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Passive, Non-powered Re-chargeable Heat Storage Systems for Cold Climate Operations

Description:

TECHNOLOGY AREA(S): Materials 

OBJECTIVE: The objective of this topic is to develop products that can store and deliver heat without the need for power. 

DESCRIPTION: Extremity protection for the current Extended Cold Weather Clothing System (ECWCS) utilizes a series of garments designed to be worn within tightly defined temperature ranges. For the hands, Soldiers can increase protection by switching from gloves to mittens. A similar option exists for wearing boots with progressively higher levels of insulative capabilities. The trade off to higher insulation under the current system is the loss of dexterity and increased weight, both of which impact mission execution and success. Improvements in thermal extremity protection will offer a cognitive benefit to Soldier performance as well as enable better dexterity for operations—such as shooting— which combined will improve Soldier lethality in extreme operating conditions. Many athletic and sportswear companies are now selling garments with built-in heating elements, from socks and gloves to full jackets, thus allowing a wearer to maintain thermal comfort with less bulk. However, to date, the majority of these systems require the use of power. In addition to the power challenge, many systems are not Berry amendment compliant, limiting procurement options. The focus of efforts under this topic call will be on developing material systems that can store and deliver heat to a Soldier in the field without the need for a power input. Material systems must be able to be recharged for additional heat release cycles in a field or deployed setting. 

PHASE I: Phase I of the proposal must demonstrate feasibility of the technical approach through development of a preliminary material concept. The material must demonstrate successful heat release that is initiated without a power input. The heat release must be compatible with applications adjacent to human skin without the risk of burns (< 44° C for direct contact systems over 6 hours). By the end of Phase I, a feasibility study of scale up must be completed, including an estimate of material cost. There must also be a coherent prototype design for fabrication in later Phases. Sample material (3 prototypes or formulations) must be delivered at the end of Phase I. Heat generation should be sustainable for at least 3 hours. Number of recharges during the life of the material is to be estimated. Technologies at the end of Phase I should be at TRL 4. 

PHASE II: Phase II will focus on scale up of the successful Phase I technology into prototypes for lab and field simulated evaluation. Prototypes and material must demonstrate successful heat storage and release for at least 3 hours. The form factor of the prototype is left to the discretion of the principal investigators (PI). Prototype materials must demonstrate consistent function in varying environmental exposures (high humidity, wind, etc), including after pro-longed exposure to temperatures as low as -40 ⁰ C. The final deliverable must also include a commercialization assessment and the viability of mass production for the technology. Deliverables to include production cost estimate, technical data package, final report, and 3 prototypes. Technologies at this stage should be at a TRL 4 to 5.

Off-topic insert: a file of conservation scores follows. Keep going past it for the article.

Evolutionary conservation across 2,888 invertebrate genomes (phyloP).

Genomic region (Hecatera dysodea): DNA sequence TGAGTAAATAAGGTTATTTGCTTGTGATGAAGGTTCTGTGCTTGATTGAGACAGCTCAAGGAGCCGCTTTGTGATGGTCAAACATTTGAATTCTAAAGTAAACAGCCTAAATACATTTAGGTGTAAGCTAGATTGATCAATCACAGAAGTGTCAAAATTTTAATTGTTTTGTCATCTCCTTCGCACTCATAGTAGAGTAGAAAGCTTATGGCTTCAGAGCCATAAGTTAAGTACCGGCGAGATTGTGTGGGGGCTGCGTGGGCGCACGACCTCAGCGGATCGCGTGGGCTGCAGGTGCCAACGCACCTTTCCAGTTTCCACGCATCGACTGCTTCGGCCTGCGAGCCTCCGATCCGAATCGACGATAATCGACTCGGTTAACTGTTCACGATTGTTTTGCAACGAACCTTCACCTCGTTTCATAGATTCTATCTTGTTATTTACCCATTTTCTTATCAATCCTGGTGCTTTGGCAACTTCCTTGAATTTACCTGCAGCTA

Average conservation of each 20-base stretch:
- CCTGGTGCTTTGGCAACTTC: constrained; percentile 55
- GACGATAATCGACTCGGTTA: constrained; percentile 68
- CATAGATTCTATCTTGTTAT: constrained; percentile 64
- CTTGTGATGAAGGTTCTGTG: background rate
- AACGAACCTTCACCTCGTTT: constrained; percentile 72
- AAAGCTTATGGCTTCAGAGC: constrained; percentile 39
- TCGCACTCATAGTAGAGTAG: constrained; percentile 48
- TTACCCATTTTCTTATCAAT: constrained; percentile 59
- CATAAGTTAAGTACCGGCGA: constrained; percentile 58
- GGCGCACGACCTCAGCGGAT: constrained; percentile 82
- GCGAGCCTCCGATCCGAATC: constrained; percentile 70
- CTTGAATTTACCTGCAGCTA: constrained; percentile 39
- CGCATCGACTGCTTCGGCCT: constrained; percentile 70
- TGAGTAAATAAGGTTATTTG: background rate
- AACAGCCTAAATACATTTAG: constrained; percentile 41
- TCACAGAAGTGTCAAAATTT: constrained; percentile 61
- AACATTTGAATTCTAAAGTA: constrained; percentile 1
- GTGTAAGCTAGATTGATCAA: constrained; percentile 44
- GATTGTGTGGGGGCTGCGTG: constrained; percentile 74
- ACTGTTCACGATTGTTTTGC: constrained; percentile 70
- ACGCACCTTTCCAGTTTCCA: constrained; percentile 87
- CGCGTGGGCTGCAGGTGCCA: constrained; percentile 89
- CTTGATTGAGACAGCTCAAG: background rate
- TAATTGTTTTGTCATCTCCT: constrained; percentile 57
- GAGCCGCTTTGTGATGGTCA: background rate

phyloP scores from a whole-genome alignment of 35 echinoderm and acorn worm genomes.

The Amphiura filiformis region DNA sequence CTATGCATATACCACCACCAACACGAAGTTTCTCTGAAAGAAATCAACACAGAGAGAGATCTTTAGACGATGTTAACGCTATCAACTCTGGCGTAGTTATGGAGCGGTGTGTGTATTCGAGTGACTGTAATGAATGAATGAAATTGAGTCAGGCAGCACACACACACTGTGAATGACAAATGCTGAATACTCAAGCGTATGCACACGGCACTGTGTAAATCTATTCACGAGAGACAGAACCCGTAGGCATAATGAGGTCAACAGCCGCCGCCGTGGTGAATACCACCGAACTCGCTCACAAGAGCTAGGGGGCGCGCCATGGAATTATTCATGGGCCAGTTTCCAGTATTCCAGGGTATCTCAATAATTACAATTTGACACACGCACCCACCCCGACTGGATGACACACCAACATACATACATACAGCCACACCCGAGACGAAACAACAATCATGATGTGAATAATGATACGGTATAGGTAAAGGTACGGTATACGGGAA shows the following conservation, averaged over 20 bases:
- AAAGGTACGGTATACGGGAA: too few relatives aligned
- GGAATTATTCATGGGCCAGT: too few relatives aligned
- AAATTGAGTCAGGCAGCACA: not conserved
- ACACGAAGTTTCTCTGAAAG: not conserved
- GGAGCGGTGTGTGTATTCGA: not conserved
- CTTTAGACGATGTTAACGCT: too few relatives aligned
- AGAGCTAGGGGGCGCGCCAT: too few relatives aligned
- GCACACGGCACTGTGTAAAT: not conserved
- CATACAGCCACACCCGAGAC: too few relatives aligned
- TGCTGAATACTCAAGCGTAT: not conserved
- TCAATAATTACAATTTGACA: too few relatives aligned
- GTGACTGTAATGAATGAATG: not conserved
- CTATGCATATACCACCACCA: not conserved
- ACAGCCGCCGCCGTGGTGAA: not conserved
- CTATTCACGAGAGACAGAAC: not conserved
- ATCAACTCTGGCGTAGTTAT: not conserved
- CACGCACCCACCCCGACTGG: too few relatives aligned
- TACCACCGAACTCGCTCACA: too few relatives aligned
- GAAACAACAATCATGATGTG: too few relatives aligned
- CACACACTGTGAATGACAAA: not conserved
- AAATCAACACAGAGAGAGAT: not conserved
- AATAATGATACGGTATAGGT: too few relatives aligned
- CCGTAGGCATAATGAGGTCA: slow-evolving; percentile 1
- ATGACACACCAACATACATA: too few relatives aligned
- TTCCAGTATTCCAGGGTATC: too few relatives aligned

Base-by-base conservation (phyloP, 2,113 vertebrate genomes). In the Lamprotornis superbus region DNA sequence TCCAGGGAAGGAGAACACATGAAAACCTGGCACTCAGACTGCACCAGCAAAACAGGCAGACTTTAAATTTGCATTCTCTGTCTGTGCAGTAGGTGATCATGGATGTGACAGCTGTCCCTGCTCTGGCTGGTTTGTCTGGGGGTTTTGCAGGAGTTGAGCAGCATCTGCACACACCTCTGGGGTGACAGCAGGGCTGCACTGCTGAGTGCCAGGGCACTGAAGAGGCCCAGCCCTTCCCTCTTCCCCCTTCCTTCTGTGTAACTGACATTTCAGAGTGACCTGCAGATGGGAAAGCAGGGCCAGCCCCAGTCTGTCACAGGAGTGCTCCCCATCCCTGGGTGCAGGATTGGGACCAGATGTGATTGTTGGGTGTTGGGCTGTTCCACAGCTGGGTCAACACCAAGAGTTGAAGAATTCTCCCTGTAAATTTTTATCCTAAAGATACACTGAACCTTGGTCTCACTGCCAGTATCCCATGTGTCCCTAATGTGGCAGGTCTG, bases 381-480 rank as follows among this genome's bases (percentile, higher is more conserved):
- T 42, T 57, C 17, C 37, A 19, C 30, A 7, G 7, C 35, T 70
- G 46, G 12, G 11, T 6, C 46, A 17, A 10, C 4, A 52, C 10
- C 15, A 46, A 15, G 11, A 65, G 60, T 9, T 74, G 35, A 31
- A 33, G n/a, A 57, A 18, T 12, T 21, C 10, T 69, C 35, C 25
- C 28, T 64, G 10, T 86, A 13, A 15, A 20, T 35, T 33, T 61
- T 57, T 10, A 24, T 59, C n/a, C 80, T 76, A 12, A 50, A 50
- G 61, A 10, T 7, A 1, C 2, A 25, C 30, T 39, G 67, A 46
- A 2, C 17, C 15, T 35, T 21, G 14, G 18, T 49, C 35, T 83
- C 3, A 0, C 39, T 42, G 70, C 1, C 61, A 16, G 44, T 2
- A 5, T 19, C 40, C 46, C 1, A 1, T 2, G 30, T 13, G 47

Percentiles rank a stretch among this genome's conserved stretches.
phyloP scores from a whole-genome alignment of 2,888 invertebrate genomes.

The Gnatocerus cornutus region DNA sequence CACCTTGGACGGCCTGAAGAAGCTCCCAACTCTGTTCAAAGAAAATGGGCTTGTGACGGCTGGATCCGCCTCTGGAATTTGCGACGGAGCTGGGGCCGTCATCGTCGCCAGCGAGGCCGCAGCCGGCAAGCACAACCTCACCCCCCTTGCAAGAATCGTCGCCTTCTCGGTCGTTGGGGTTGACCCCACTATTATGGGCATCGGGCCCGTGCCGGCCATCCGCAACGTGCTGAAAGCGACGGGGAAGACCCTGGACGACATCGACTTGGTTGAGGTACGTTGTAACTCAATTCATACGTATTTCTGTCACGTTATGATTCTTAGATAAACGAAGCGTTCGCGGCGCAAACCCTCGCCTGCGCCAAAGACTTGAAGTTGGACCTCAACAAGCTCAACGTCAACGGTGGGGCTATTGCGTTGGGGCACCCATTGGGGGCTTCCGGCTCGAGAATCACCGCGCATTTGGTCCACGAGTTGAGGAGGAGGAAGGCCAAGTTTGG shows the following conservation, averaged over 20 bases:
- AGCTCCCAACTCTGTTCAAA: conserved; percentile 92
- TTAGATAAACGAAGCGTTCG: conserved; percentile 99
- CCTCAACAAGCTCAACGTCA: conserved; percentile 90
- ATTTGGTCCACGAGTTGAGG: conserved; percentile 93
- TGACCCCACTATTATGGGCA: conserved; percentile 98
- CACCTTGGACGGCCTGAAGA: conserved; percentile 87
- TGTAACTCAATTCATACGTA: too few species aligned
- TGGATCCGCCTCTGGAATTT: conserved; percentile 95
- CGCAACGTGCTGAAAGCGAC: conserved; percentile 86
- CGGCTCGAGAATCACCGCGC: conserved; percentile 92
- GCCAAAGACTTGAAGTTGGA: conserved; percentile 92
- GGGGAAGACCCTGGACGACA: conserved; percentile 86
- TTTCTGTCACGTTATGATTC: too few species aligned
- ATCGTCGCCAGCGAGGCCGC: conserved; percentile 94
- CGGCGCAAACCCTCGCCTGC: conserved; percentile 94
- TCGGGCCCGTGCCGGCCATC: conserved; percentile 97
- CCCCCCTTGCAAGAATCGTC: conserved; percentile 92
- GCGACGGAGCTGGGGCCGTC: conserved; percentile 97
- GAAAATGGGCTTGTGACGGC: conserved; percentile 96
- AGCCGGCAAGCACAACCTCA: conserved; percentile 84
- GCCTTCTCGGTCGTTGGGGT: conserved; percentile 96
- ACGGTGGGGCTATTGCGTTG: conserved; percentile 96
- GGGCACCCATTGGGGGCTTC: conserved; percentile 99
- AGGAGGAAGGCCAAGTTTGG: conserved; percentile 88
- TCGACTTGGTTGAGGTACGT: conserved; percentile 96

PHASE III: Phase III will demonstrate scalability and operational application of the proposed technology. The technology developed under this effort has direct application to Soldier operational clothing and individual equipment. The results of this effort may culminate in a material that can be fielded as an insert to complement the current ECWCS system or could be directly integrated into the textile layers of the ECWCS. While the focus of this effort is use at the Soldier level, technologies could be extrapolated to other military applications, for example, maintenance of military equipment in cold temperatures for optimal performance, icing prevention of critical tools, weapons, and equipment etc. Successful materials may also find commercial applications in passive or latent heat storage for energy optimization systems and infrastructure maintenance (thermal regulation, ice prevention etc), recreational gear for cold weather activities, and non-military police and rescue forces. 

REFERENCES: 

1: Holmer et al, 2010, International Journal of Occupational Safety and Ergonomics (JOSE), 16(3), 387–404, "A Review of Technology of Personal Heating Garments" https://doi.org/10.1080/10803548.2010.11076854

2:  Riffat et al, 2015, Renewable and Sustainable Energy Reviews, 41, 356-367, "The Latest Advancements on Thermochemical Heat Storage Systems" https://www.sciencedirect.com/science/article/pii/S1364032114007308

3:  Ghafoor et al, 2016, Energy Conversion and Management, 115, 132-158, "A Review of the Performances Enhancement of PCM Based latent heat Storages System within the Context of Materials, Thermal Stability and Compatibility" https://www.sciencedirect.com/science/article/pii/S0196890416300759

4:  Zeiler et al, 2014, Proceedings of the 8th Windsor Conference, "personal heating

5:  energy use and effectiveness" http://nceub.org.uk/W2014/webpage/W2014_index.html

KEYWORDS: Personal Heating, Thermal Comfort Management, Powerless Heating 

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